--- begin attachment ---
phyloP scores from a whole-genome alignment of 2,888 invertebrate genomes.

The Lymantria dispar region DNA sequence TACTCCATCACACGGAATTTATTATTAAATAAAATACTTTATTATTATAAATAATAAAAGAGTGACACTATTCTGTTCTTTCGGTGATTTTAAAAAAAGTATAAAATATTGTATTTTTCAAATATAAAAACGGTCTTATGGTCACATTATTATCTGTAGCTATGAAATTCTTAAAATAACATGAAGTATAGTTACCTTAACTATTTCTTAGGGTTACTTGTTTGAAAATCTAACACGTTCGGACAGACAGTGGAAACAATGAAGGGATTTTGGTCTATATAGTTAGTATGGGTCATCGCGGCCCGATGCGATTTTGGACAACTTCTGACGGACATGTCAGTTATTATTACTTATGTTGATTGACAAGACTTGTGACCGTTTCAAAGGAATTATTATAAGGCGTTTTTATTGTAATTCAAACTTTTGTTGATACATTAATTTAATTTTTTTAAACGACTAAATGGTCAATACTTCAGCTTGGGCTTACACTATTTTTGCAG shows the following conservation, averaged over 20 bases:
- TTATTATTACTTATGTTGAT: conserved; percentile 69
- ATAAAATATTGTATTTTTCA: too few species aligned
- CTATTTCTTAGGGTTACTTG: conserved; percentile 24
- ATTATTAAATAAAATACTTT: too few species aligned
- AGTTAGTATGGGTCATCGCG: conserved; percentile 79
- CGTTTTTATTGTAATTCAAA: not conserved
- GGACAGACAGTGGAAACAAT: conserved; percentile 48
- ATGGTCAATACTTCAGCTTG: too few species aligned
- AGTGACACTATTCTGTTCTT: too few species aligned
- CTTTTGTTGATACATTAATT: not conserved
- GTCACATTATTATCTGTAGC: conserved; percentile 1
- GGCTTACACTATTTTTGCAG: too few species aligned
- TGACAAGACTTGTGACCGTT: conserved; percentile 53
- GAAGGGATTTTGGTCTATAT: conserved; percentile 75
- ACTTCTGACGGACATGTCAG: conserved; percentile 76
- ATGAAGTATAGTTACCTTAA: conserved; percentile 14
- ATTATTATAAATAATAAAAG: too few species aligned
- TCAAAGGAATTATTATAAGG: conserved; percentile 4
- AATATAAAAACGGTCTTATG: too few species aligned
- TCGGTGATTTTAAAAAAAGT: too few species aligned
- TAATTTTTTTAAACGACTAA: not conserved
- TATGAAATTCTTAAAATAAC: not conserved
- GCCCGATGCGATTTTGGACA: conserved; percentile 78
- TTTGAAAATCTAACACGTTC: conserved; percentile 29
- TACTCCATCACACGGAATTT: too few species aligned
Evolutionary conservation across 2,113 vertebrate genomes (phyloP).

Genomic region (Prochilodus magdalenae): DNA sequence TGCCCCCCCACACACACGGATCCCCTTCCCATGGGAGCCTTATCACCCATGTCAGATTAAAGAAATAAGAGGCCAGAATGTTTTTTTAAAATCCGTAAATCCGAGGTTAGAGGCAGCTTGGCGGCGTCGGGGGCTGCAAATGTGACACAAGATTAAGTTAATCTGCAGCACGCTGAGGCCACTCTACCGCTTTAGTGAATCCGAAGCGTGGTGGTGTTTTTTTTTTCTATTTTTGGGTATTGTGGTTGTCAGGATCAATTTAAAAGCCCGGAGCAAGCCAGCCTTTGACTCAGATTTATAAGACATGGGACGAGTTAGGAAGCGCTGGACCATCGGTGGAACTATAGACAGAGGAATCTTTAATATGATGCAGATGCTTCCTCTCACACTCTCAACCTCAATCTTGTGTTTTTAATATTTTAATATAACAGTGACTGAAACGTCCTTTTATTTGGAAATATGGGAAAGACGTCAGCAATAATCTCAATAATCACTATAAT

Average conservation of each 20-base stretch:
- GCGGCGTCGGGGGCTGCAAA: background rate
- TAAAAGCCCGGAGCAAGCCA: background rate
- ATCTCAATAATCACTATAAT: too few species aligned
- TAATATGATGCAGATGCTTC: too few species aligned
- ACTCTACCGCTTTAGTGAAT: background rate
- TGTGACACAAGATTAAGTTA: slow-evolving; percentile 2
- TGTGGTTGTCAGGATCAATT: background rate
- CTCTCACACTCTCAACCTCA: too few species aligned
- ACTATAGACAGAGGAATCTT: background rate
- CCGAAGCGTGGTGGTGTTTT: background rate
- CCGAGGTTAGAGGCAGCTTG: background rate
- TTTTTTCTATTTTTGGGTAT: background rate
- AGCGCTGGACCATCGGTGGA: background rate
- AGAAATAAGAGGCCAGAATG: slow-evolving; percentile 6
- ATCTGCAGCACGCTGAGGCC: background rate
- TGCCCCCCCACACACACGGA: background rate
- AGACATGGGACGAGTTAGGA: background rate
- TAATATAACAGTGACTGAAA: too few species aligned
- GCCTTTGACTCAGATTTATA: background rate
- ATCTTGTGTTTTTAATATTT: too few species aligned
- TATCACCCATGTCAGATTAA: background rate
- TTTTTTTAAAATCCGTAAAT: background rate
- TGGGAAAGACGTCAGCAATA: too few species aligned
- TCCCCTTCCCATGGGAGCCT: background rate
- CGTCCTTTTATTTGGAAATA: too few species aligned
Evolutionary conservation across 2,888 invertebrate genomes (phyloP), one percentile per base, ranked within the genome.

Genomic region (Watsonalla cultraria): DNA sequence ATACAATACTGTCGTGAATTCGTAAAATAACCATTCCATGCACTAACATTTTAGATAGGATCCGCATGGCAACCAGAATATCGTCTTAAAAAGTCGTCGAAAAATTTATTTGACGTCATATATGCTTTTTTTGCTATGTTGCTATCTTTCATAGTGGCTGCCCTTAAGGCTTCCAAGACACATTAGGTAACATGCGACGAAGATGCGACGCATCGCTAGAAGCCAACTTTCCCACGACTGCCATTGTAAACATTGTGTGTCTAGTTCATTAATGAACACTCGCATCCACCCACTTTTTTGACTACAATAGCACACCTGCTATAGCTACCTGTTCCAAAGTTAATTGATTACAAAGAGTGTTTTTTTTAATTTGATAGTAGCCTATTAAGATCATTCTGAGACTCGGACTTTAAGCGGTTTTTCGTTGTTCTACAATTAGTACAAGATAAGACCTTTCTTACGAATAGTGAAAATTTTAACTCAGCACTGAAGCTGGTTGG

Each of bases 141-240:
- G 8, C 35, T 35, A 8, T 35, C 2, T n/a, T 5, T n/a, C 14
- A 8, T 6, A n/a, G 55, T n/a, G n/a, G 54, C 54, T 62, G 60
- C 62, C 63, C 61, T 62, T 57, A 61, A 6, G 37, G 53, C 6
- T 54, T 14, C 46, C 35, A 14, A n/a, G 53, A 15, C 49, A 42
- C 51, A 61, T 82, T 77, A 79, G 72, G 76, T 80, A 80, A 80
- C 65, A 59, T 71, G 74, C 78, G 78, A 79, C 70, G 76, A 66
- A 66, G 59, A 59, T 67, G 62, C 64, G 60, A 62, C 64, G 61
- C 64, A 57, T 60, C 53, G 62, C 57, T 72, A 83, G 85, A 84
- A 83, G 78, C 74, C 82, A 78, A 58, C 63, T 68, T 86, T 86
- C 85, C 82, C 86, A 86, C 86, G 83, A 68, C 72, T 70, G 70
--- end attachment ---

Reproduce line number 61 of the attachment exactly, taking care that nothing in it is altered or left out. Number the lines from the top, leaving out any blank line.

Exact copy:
- C 62, C 63, C 61, T 62, T 57, A 61, A 6, G 37, G 53, C 6